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In opioid epidemic, some cities strain to afford OD antidote

David McFadden, Associated Press | 4/12/2018, 6:44 a.m.
On a Baltimore street corner, public health workers hand out a life-saving overdose antidote to residents painfully familiar with the ...
Leah Hill, a behavioral health fellow with the Baltimore City Health Department, demonstrates how to administer Narcan nasal spray in the event of a possible opioid overdose. The overdose-reversal drug is a critical tool to easing America’s coast-to-coast opioid epidemic. (AP Photo/Patrick Semansky)

BALTIMORE — On a Baltimore street corner, public health workers hand out a life-saving overdose antidote to residents painfully familiar with the ravages of America's opioid epidemic. But the training wraps up quickly; all the naloxone inhalers are claimed within 20 minutes.

"We could've easily handed out hundreds of doses today. But we only had 24 kits. That goes fast," said Kelleigh Eastman, a health department worker assisting the city's bluntly dubbed "Don't Die" anti-overdose campaign.

Cities like Baltimore are feeling the financial squeeze as they rely on naloxone to try and counteract rising overdose rates. Some hard-hit communities across the country are struggling to pay for dosages even at reduced prices.

With more overdoses driven by synthetic opioids like fentanyl and carfentanil — so potent it's used as an elephant tranquilizer — naloxone remains pricy enough that Baltimore's health department is rationing supplies, stretching a dwindling stockpile of inhalers. Last year, the city distributed more than 25,000 doses, up from about 19,000 in 2016.

"Every week, we count the doses we have left and make hard decisions about who will receive the medication and who will have to go without," said Baltimore Health Commissioner Dr. Leana Wen, who issued the city's innovative blanket prescription for the drug in 2015.

Numerous states have since passed laws — including bypassing prescription requirements and establishing community training programs — aimed at expanding use of the medication that restores a person's breathing while temporarily blocking the brain's opioid receptors.

"It's a bit of a pressure-cooker environment for Baltimore but also places in many other states that have been on the front lines of the overdose crisis and where the toll keeps rising. The challenge, on a structural level, is that there's no clear sustainable funding source for naloxone," according to Daniel Raymond, policy director for the National Harm Reduction Coalition.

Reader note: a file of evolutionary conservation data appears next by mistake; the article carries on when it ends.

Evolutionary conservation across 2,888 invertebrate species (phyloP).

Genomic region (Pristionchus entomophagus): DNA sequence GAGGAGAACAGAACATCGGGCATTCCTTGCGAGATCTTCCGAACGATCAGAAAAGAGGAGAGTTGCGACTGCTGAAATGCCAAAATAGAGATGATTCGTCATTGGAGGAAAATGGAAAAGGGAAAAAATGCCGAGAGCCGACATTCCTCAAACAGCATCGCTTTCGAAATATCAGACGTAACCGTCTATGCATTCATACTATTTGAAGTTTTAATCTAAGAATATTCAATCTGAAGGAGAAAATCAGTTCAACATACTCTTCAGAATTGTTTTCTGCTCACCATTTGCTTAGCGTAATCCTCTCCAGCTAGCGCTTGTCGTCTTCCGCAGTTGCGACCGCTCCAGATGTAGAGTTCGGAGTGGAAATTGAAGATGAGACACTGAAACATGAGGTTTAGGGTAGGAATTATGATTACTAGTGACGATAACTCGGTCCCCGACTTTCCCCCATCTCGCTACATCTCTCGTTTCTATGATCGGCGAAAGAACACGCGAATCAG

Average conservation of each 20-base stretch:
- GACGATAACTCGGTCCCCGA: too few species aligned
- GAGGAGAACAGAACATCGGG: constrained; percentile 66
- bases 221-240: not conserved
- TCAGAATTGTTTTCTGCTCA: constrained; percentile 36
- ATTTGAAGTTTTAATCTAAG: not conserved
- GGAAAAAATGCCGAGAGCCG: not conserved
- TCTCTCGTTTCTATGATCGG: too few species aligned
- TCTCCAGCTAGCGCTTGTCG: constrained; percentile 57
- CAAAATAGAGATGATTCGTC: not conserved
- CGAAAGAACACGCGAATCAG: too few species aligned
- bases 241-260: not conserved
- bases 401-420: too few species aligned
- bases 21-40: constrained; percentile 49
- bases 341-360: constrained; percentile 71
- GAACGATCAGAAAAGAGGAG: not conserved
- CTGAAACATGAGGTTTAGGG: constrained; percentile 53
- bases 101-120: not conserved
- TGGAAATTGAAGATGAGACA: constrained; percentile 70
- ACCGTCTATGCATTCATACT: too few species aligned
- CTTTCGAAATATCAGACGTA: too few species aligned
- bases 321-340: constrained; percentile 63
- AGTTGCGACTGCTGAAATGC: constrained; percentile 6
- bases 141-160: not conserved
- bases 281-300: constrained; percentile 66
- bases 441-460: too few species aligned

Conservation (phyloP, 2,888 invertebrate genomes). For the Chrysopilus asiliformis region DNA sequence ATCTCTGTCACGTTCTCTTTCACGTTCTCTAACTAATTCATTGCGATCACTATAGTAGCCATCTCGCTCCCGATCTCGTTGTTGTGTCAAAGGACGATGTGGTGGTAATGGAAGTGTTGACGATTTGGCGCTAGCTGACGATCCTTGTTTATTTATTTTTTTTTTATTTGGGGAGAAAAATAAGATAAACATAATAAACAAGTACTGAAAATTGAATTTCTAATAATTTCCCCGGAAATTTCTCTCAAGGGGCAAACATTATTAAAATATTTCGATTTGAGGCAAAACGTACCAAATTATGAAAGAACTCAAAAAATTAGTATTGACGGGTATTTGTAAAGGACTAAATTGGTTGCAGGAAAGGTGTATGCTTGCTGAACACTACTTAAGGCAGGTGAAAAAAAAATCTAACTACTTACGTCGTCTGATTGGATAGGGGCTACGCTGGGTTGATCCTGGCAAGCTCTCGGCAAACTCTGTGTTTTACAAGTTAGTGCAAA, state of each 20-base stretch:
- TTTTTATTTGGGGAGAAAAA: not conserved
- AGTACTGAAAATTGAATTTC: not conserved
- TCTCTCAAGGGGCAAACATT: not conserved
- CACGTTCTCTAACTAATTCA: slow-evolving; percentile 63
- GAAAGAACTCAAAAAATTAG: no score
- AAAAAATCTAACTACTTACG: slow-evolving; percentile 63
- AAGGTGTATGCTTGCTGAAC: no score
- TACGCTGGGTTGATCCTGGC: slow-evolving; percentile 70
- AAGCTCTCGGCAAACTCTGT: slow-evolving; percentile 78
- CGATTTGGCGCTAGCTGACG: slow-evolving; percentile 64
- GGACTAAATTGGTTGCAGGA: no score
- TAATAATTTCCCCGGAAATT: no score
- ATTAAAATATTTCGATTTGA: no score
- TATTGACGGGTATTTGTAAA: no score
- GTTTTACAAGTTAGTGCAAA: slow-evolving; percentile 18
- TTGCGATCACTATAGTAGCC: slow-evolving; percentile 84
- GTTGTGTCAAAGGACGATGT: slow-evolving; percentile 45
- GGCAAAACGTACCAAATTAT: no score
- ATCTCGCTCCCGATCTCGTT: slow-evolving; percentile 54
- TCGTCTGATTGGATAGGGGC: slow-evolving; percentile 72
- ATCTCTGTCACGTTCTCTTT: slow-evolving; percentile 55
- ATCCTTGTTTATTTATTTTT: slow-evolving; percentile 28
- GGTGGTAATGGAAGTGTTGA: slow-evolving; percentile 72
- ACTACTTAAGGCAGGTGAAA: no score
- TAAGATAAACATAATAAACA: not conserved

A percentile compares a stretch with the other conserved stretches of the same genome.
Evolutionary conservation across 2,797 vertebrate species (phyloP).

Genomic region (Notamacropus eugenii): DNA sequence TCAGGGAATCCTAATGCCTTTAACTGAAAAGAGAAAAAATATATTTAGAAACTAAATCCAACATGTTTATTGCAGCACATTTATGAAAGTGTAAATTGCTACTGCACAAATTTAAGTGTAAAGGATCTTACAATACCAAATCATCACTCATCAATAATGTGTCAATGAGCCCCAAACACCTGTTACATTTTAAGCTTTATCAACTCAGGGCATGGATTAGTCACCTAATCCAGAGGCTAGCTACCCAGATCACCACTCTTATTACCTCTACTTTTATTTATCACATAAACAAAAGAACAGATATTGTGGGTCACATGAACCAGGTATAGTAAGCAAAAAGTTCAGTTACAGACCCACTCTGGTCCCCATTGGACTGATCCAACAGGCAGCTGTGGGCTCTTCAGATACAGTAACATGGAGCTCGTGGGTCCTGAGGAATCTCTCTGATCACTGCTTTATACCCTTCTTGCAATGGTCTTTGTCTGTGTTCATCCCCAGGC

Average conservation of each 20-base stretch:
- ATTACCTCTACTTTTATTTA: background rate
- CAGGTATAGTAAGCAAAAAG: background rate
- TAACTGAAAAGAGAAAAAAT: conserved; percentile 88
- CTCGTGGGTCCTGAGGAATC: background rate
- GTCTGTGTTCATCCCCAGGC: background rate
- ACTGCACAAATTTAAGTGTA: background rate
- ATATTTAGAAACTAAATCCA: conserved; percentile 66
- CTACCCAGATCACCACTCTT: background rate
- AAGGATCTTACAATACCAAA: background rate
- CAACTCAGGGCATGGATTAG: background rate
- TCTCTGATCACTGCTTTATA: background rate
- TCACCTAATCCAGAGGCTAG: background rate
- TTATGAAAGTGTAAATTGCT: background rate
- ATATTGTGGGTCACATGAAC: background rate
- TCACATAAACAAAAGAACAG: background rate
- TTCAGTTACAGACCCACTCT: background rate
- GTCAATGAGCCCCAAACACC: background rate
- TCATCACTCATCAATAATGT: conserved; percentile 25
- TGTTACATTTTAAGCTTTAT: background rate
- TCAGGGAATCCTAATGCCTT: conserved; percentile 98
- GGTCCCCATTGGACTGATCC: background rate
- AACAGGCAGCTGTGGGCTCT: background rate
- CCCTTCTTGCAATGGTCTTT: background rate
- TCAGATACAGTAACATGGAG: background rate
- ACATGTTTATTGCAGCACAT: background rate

In Charleston, West Virginia, the health department reported Monday that it has only 159 doses remaining, most allocated for community classes in coming days. Kanawha-Charlestown Health Department spokesman John Law said they've requested more naloxone auto-injectors from the company that's donated to them in the past "but we have had no response."

Last week, U.S. Surgeon General Dr. Jerome Adams issued the office's first national public health advisory in 13 years, calling on more Americans to start carrying naloxone and urging more federal funds be dedicated to increasing local antidote access.

"Costs should not and, in the near future, will not be a barrier to accessing naloxone for anyone in America," Adams pledged.

A two-dose carton of Narcan — a brand name for naloxone inhalers — has list prices of about $125. First responders and community organizations can purchase Narcan at discounts of $75 per two-dose carton, according to manufacturer Adapt Pharma. The Evzio auto-injector from Virginia-based drugmaker Kaleo currently has list prices of roughly $3,800 for a box with two doses, up from about $690 in 2014.

The surgeon general's advisory was welcome in Philadelphia, where health officials have debated internally whether "rationing" accurately describes their naloxone situation. The city has one of the highest opioid death rates of any large U.S. metropolis and distributed 25,000 doses from July through December last year.